The EU this week released its latest negotiating positions for the Copenhagen climate talks - including on the controversial aspects of climate finance. For a clear report, take a look at the EU Observer. To get into the geeky detail, take a look at the Communication 'Stepping up international climate finance: A European blueprint for the Copenhagen deal'"(an EU Communication is a non-binding statement of intent from the EU Commission, the Brussels-based bureaucracy charged with initiating discussions that are subsequently taken up by the EU Parliament and Council of Ministers).
One of the key aspects is that public financial commitments are further squeezed (or retreated from as an idea). Instead, the EU claims that financing for tackling climate change should be built around carbon market revenues and private finance (aka investment opportunities for EU-based corporations).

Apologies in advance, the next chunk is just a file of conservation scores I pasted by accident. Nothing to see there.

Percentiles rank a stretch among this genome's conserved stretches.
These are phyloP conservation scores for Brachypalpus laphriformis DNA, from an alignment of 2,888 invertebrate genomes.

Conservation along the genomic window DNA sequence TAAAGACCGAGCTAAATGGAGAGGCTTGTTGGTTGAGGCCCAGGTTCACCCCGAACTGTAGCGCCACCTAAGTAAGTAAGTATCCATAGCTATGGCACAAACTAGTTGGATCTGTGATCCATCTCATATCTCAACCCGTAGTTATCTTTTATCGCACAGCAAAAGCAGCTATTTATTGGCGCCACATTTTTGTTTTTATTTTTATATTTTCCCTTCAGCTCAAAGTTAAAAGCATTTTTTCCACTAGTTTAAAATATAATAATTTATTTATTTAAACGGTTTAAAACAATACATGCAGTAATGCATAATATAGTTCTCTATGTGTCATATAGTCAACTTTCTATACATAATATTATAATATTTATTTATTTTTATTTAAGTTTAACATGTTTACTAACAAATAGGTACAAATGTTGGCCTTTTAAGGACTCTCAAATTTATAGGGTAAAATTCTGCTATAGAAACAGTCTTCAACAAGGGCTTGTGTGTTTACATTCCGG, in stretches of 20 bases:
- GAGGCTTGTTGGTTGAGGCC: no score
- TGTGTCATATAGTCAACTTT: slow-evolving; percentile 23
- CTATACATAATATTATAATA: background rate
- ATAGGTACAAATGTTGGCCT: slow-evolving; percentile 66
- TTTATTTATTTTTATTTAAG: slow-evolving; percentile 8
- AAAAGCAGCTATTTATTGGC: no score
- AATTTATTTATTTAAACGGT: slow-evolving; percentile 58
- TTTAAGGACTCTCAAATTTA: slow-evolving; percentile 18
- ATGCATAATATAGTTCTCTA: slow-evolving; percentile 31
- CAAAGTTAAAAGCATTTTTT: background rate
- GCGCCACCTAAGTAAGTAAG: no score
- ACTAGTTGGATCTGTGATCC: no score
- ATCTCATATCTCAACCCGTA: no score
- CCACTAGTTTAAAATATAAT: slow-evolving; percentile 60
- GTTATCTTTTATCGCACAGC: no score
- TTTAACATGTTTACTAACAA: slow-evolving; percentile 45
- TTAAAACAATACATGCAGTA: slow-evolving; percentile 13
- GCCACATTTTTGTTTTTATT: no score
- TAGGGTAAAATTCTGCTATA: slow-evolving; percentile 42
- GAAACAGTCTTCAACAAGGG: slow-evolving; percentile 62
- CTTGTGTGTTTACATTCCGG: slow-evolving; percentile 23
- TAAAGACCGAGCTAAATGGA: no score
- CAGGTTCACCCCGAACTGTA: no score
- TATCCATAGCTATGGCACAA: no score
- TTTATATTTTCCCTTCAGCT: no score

A second key aspect (as I've mentioned earlier in this blog) is the proposed "sectoral crediting mechanism." Although the EU talks this up as an improvement upon the discredited Clean Development Mechanism, it is suspiciously silent on the fact that the shift from "project based" to "sectoral" crediting means that the last, inadequate lines of environmental impact assessment would be circumvented. This is mainly in the interest of "unblocking" the CDM bottleneck - the complaint from financial institutions that they can't grow this market quickly enough.
While the EU has set out figures in the region of €2-15 billion for climate financing, the African Union is suggesting a figure of $200 billion by 2020.
The US, meanwhile, has yet to come up with a proposal at all.
Finally, a series of position papers for the forthcoming G20 summit in Pittsburgh reveal are distinctly worrying (and predictable) in their emphasis on private sector market openings and various means to expand global carbon markets